A substantial majority of human death is associated with cardiac failure, not only in our country but also across the world. The changing life style is making the situation worse day by day. Unwanted deposition of fatty acids and glycerol inside the arterial cavity is causing series of problems ranging from stenosis to thrombosis. It is becoming very common even among the people within lower age group. Immediate intervention through medicine and surgery is becoming inevitable for a large section of comparatively young population to solve this type of cardiac problems and save their lives. Here lies the importance of understanding haemodynamics, the study of blood flow or the circulation through arteries, veins and other smaller conduits in human body.
This is a preview of National Symposium on Haemodynamics : Clinical and Engineering Aspects. Read the full post (846 words, 1 image, estimated 3:23 mins reading time)
For a professor in the Department of Aerospace Engineering and Engineering Mechanics, spending time crunching numbers is leading to technologies that could save lives.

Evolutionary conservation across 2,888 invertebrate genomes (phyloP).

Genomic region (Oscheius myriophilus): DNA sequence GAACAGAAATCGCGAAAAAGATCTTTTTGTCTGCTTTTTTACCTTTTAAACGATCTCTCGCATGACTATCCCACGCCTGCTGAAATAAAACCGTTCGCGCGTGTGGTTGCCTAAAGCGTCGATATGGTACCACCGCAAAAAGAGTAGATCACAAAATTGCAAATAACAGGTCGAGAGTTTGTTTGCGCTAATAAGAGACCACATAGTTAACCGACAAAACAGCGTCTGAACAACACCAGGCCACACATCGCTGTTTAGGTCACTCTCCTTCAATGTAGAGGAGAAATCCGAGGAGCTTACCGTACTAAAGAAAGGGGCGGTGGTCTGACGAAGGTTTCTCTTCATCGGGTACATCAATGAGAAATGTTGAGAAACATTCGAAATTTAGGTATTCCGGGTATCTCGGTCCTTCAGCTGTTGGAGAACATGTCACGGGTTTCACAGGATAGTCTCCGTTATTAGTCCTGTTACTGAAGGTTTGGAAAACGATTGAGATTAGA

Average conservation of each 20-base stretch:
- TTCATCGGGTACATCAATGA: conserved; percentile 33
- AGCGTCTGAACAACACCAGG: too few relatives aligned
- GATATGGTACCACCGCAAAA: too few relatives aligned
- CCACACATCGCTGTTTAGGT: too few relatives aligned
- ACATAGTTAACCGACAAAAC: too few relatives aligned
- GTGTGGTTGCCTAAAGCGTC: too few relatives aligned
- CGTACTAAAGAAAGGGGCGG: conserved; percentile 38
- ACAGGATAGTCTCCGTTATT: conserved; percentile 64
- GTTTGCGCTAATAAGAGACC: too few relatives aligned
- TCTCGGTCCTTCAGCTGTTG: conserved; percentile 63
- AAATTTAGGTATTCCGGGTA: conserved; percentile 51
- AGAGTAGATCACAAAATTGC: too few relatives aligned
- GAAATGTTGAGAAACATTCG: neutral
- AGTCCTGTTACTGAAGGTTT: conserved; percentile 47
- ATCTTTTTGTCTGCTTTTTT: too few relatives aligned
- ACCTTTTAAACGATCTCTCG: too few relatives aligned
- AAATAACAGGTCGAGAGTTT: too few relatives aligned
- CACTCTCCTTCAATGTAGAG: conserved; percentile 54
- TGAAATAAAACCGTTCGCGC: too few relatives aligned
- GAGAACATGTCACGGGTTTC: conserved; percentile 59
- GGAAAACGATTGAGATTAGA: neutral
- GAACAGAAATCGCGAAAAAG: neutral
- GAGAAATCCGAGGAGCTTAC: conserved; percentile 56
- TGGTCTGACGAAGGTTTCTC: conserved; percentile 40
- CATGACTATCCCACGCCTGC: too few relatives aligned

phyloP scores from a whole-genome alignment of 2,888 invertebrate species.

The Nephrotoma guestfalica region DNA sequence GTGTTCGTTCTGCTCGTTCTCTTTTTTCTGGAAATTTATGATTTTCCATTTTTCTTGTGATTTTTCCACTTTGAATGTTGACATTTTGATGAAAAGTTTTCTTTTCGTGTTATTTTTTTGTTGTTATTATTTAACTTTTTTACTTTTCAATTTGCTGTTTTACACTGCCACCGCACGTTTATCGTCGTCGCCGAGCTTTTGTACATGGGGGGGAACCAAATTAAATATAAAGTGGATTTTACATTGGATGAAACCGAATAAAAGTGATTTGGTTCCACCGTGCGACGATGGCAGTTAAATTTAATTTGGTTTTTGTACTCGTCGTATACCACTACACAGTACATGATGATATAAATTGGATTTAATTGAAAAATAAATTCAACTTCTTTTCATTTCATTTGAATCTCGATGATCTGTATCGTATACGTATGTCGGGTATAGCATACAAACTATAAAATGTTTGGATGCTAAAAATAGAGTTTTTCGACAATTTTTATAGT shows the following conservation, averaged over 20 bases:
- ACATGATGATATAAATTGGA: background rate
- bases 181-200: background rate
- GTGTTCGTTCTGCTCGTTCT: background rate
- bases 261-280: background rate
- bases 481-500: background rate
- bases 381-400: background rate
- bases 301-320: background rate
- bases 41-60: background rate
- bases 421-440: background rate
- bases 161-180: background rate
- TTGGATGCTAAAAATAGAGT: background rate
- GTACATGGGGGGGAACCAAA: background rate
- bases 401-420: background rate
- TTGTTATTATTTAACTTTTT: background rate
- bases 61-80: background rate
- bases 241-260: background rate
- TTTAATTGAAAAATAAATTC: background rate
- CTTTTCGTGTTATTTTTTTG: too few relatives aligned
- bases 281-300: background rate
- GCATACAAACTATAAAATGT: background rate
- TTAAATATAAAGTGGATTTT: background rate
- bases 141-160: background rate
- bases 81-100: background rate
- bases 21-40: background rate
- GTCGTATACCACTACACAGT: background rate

Dr. Thomas Hughesand his colleagues have pioneered patient-specific 3-D models of blood flow through the heart and blood vessels that could help guide best practices for cardiologists.
Rather than relying on earlier computer models — where simple two-dimensional geometry shared little resemblance to actual anatomy — medical doctors can now use the work of Hughes to better understand how various medical interventions in the heart and vessels affect blood flow. As a result, crucial information can be provided about the safety and effectiveness of commonly used devices like stents, angioplasties and bypass grafts.
This is a preview of Biomedical Innovation: Patient Specific 3D Blood Flow Model. Read the full post (235 words, 2 images, estimated 56 secs reading time)
Scientists are getting closer to being able to create an image of whatever you’re picturing your mind. This is either completely amazing or absolutely terrifying. Maybe a little bit of both.
To construct their model, the researchers used an fMRI machine, which measures blood flow through the brain, to track neural activity in three people as they looked at pictures of everyday settings and objects.As in the earlier study, they looked at parts of the brain linked to the shape of objects. Unlike before, they looked at regions whose activity correlates with general classifications, such as “buildings” or “small groups of people.”